Saturday, 9 January 2010
Thursday, 7 January 2010
The 41-year-old Wolverine actor joked about what he’ll be doing next now that he’s won.
“Between being an action star and foreign born, there’s only one thing left for me to do,” Hugh joked after accepting his award. “And that’s run for governor of California.”[MORE]
Wednesday, 6 January 2010
In a decade that has seen the Avengers Disassembled, Civil War break out, a Secret Invasion thwarted, and a Dark Reign fall and much more, the Marvel Universe's stalwart heroes have stood strong, doing whatever it takes to see that justice ultimately prevails.
This week, the Secret Cabal pays tribute to Marvel's greatest heroes from 2000 to 2009.
As always, these picks reflect the personal choices of the Secret Cabal, not the official opinion of Marvel or Marvel.com, and can be considered subjective at best. Enjoy!
by Josh Wigler
It's official, folks — Bryan Singer is returning to the mutant movie franchise he built up in the first place with "X-Men: First Class."
Singer's filmmaking journey has had its ups and downs — leaving the "X-Men" series for "Superman Returns," only to find that his vision didn't quite fly with mainstream moviegoers — but all of those experiences should only help the director as he settles back in for his take on Cyclops, Jean Grey and Professor Xavier's other gifted youths.
Still, here's hoping that Singer keeps the following few things in mind as he begins preparations on "First Class."
CHANGING HISTORY: While "X-Men Origins: Wolverine," set decades before Singer's first film, reflected the continuity of the initial "X-Men" trilogy, I hope that Singer realizes he doesn't have to adhere to that cinematic continuity. Story should come first and foremost, whether or not that means he has to break away from the universe established in the first three "X-Men" films.
ROSTER SHAKE-UPS: In an interview with Variety, Singer said that "First Class" would feature some familiar mutants, though he wasn't ready to reveal which ones. I'm all for the director swapping out some of the expected mutants — Cyclops and Jean, for example — if it serves the plot, but he shouldn't be afraid to include them, either. Singer doesn't have to be married to the previous casting of actors like Tim Pocock as Scott Summers, if he doesn't feel they have the right stuff to carry a film.
FALL OF THE LEADERS: Singer also said that "First Class" would depict the formative years of Xavier's school and his subsequent falling out with Magneto, the both of them aged in their late 20s, which essentially means that Patrick Stewart and Ian McKellen have to sit this one out. I'm fine with that, actually. It would be far too expensive to de-age Stewart and McKellen for an entire film; that budget could be spent far better elsewhere, which brings us to...
LIGHTS, CAMERA, ACTION: A major criticism against Singer's "Superman" was an extraordinary lack of action-packed moments. That same mistake cannot be made on Singer's return to "X-Men." This is a franchise with a lot of heart and story potential, yes, but let's not forget we're talking about mutants with mutant powers. Singer is an amazing action director when he lets himself go — that absolutely has to be the case on this film.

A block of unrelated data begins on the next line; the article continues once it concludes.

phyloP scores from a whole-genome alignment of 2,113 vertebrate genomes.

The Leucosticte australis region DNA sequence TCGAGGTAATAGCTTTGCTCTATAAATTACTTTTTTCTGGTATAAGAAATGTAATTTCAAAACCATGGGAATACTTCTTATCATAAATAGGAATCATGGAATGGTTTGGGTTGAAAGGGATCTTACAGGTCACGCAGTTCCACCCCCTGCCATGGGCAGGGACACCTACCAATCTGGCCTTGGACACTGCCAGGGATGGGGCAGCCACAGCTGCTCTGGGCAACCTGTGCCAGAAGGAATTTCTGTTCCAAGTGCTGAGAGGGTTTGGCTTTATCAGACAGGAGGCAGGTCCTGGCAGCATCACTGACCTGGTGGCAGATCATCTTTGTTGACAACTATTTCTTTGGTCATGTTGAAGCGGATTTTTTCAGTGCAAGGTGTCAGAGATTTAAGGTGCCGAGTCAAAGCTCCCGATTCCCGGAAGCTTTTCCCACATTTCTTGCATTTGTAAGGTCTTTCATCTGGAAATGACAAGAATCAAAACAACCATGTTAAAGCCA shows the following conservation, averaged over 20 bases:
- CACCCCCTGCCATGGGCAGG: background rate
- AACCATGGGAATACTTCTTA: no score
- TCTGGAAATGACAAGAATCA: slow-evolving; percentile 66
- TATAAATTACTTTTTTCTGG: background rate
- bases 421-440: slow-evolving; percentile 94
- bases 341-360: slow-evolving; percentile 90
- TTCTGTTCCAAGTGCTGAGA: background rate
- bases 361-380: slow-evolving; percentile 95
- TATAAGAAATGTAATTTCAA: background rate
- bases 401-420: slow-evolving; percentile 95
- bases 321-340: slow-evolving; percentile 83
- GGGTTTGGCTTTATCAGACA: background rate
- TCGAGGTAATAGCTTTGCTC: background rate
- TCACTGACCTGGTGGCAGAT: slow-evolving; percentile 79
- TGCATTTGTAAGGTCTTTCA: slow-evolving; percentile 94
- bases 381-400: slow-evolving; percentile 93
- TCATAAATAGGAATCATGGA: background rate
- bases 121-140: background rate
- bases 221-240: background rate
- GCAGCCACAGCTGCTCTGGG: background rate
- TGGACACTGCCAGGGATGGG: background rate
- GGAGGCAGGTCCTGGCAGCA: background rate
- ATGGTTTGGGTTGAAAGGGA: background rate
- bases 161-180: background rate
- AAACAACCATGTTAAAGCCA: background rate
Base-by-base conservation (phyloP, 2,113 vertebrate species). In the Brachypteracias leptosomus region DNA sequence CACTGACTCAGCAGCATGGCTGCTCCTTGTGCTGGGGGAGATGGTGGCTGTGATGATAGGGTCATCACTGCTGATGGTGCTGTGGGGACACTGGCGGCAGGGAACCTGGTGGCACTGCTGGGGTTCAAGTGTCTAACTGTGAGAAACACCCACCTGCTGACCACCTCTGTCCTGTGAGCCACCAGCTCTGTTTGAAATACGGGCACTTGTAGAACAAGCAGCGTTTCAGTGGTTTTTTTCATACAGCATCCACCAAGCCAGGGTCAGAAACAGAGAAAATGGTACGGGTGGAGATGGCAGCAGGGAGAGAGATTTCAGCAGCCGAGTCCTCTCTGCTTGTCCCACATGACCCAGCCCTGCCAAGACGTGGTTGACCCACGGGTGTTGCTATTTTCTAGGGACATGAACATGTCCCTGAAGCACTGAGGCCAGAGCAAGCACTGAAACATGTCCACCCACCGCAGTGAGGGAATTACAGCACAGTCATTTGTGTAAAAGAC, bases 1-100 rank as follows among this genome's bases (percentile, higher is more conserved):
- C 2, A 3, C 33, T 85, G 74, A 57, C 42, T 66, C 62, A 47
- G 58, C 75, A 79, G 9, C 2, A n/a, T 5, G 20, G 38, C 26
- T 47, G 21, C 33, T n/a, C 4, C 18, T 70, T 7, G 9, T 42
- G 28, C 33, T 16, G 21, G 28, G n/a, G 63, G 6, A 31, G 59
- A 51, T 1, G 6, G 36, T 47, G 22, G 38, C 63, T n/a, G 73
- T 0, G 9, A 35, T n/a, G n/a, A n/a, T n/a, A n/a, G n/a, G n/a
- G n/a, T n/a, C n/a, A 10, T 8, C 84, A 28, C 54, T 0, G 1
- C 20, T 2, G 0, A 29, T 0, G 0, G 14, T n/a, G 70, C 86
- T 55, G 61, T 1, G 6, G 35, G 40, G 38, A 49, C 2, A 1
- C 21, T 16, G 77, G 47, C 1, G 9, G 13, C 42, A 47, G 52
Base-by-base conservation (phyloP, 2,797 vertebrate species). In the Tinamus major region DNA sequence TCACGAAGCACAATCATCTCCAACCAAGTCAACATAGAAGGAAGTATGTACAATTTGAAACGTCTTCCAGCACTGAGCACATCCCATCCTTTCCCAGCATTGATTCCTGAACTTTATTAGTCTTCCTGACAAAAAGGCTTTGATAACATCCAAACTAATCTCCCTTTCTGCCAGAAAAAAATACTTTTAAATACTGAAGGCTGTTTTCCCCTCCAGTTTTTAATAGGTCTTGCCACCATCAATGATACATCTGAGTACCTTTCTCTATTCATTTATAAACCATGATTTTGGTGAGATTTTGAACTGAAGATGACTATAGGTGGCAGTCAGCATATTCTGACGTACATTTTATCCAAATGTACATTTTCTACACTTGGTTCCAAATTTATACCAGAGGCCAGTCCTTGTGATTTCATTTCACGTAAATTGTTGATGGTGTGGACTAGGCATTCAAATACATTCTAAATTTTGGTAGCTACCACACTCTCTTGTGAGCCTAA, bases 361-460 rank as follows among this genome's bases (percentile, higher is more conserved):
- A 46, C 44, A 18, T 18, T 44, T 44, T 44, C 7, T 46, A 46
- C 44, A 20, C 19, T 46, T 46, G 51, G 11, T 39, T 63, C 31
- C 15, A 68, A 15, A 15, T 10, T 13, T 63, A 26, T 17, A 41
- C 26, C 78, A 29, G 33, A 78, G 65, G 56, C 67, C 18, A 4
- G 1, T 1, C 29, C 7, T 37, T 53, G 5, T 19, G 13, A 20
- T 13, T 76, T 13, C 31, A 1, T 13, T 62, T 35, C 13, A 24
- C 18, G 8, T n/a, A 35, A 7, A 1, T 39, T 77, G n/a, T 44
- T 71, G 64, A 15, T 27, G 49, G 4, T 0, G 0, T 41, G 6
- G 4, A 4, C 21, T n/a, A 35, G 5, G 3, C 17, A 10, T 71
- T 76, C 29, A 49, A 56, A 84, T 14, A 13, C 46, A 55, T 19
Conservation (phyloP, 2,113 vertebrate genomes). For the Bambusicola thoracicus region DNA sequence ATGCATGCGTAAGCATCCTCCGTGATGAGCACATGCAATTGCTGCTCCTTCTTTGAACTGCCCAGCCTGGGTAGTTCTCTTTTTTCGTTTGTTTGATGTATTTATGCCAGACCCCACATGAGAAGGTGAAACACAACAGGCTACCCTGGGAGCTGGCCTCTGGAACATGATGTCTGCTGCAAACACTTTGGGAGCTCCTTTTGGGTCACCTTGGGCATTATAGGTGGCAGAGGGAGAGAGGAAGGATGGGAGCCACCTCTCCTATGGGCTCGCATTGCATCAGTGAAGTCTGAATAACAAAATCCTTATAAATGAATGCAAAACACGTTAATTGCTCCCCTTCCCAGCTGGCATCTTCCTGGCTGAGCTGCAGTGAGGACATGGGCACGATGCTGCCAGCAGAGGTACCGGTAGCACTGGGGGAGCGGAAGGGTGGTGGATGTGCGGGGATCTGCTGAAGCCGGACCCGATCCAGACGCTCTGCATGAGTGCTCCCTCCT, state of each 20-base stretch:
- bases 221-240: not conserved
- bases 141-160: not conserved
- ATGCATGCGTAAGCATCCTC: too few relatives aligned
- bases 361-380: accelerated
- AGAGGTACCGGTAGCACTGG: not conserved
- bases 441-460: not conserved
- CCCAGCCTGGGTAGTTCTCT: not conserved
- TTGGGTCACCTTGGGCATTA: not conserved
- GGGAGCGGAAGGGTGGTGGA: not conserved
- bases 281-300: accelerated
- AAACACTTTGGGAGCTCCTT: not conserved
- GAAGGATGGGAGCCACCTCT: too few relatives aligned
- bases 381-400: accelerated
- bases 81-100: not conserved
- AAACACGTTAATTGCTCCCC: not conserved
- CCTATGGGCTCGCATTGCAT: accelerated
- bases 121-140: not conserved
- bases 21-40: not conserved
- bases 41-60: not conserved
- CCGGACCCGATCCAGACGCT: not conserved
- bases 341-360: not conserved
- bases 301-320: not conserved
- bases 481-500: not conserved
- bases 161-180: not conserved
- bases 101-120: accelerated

MOST OF ALL: This is a young "X-Men" tale, so Singer has the freedom to have fun and keep things light — while taking the subject matter seriously, of course. Lauren Shuler Donner's suggestion of taking a "Harry Potter" approach is an amazing guideline that the returning filmmaker should keep mindful of. However he wants to make this movie — new team members, recasting characters, what have you — the most important thing Singer has to do is have some fun and make an enjoyable movie.
By Genevieve M. Blaber "ScarletScribe" on December 22, 2009
Singer Talks X-Men: First Class Director Bryan Singer is back with the X-Men, but what does that mean for the next installment in the franchise, X-Men: First Class. While Singer won't go into too many details, he did tell the folks over at the Heat Vision Blog what they could generally expect from the upcoming prequel, and what potential he thinks it holds.
Heat Vision: What is the story?
Singer: I can’t tell you that; it’s secret. But it’s basically about the formation of the X-Men. How they began and the relationship between a young Xavier and a young Magneto.
Heat Vision: Do you think the X-Men can exhaust themselves? You've got the original three, you've got Wolverine, you've got a Deadpool and Magneto in the works ...
Singer: This story would probably utilize some of the Magneto story because it deals with a young Magneto, so it might supersede that because this would explore that relationship between a young energetic professor and a disenfranchised victim of the Holocaust.
But no, I don’t see an exhaustion. The X-Men universe is boundless. These are great characters. And as young characters, they are quite different than the characters we have seen in the contemporary movies.